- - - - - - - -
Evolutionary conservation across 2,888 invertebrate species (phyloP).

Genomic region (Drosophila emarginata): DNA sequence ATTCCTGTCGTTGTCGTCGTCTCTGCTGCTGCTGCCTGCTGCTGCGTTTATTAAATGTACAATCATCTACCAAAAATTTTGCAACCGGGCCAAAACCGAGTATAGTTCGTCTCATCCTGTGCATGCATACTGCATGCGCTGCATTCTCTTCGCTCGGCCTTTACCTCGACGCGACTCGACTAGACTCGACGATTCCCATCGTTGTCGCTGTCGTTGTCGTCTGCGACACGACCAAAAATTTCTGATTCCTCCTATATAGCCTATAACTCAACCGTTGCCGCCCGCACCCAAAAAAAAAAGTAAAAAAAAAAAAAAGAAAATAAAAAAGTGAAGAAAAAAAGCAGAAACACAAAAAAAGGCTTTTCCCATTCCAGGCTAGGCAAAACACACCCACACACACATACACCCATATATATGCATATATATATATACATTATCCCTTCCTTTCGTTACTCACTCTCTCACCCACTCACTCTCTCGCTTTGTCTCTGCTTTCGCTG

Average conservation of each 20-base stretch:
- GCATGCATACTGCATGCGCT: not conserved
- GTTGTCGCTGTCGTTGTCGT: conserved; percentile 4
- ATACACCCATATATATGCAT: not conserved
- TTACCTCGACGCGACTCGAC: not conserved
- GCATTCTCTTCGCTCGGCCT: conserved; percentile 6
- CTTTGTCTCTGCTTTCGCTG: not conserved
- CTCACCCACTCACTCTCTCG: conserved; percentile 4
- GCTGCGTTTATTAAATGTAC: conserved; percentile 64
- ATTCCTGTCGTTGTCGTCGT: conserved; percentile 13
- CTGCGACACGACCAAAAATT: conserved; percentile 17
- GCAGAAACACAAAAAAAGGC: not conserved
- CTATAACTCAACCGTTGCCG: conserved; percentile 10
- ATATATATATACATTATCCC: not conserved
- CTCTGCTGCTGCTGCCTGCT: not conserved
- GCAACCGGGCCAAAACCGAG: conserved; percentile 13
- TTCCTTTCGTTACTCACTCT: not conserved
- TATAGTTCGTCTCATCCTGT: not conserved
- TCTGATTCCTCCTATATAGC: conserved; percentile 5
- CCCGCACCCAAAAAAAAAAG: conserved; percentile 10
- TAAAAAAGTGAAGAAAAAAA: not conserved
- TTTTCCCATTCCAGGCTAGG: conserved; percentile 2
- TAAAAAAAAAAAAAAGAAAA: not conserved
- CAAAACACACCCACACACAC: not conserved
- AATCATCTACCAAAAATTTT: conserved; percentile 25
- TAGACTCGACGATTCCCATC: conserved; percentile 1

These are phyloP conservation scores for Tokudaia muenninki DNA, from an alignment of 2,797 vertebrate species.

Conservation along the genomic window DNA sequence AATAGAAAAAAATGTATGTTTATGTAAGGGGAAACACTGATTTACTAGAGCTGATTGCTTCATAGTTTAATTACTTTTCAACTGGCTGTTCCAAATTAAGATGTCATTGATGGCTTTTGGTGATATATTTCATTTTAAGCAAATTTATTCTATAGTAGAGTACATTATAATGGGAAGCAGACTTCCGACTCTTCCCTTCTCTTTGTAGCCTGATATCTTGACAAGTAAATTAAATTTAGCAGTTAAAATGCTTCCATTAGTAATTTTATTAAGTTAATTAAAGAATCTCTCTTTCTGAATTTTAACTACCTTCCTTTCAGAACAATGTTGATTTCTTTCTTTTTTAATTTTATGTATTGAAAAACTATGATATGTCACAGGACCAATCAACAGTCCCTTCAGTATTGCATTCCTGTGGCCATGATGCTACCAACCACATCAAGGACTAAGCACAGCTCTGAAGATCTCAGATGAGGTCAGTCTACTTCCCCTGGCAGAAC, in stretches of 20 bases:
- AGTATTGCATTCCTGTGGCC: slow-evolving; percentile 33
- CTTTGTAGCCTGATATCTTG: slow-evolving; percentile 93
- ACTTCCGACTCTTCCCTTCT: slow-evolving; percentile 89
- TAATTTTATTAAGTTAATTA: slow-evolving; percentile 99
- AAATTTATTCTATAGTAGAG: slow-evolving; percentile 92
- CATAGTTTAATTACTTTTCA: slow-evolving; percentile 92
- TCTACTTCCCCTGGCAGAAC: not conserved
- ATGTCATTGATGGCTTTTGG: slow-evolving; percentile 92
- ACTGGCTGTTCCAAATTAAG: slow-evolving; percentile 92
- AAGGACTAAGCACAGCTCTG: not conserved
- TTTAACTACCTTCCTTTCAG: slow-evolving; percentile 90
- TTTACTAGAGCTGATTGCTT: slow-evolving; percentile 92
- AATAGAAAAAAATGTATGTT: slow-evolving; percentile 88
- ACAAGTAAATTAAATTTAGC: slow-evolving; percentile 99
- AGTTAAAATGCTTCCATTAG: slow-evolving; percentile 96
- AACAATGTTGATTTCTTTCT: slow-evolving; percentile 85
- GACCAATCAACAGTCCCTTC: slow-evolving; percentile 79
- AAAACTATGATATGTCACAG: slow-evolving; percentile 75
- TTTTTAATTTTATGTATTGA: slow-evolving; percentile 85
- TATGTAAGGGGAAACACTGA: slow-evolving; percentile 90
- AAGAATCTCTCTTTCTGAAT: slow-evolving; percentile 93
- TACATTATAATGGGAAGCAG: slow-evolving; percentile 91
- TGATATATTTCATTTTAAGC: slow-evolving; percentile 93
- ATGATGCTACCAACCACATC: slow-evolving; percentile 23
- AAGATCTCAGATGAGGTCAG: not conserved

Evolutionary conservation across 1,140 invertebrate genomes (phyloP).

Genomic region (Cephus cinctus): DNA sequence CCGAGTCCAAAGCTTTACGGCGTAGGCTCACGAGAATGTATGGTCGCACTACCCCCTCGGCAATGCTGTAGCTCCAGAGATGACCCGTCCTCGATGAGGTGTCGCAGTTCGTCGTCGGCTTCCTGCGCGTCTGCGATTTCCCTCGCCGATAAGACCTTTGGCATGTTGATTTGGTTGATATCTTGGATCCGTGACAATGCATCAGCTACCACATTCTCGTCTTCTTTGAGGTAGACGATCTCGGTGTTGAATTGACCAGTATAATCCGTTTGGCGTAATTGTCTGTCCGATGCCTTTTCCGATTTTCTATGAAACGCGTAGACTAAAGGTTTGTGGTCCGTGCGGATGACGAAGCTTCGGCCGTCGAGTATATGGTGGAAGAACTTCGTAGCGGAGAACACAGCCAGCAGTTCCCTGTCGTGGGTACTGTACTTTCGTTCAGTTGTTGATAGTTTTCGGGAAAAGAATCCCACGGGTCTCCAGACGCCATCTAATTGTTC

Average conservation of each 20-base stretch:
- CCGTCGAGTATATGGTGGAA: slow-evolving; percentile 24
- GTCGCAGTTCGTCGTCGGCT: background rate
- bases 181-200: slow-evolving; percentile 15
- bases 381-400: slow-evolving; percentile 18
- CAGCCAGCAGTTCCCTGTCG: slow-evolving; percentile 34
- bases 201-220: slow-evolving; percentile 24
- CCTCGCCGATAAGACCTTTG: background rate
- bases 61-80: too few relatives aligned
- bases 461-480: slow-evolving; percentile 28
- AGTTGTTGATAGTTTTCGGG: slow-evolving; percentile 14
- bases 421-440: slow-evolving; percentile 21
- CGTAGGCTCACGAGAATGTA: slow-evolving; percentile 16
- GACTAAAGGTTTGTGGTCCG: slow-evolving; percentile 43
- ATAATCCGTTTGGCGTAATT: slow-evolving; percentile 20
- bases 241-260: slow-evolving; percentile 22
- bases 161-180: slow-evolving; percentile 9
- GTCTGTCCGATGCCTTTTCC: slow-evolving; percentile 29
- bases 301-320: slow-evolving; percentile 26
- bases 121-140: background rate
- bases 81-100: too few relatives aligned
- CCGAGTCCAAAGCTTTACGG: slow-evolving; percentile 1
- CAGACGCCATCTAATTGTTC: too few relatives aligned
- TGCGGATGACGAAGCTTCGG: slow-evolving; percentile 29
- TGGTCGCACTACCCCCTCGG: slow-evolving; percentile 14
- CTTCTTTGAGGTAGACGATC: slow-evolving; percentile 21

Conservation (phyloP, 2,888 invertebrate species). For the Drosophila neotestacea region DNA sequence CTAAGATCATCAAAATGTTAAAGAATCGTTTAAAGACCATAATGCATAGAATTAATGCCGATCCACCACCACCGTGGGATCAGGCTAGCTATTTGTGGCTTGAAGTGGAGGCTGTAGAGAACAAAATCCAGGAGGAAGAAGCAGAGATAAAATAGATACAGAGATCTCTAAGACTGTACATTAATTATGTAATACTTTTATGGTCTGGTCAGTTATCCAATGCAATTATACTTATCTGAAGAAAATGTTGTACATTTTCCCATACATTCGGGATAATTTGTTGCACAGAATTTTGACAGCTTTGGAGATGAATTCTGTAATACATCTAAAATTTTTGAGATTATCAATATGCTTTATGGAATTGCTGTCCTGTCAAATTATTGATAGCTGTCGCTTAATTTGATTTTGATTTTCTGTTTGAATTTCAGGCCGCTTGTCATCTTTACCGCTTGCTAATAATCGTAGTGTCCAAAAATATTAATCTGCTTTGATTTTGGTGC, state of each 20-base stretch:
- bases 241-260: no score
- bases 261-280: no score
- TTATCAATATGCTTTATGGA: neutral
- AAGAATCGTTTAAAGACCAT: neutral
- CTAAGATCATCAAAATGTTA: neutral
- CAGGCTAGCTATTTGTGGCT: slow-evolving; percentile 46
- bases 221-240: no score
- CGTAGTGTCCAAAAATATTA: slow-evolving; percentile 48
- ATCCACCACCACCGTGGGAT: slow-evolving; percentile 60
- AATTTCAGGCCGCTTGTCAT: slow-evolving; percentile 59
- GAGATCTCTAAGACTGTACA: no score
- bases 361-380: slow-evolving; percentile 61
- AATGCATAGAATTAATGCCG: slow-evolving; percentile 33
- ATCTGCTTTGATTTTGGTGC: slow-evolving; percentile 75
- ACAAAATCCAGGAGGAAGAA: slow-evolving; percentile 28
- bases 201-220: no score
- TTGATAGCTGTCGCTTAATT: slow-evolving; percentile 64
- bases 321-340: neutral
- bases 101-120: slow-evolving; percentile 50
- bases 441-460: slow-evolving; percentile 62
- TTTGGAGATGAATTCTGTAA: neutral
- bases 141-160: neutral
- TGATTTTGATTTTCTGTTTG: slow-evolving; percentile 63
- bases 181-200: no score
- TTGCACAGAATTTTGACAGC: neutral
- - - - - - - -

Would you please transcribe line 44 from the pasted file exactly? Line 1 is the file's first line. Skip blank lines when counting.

- ACAAGTAAATTAAATTTAGC: slow-evolving; percentile 99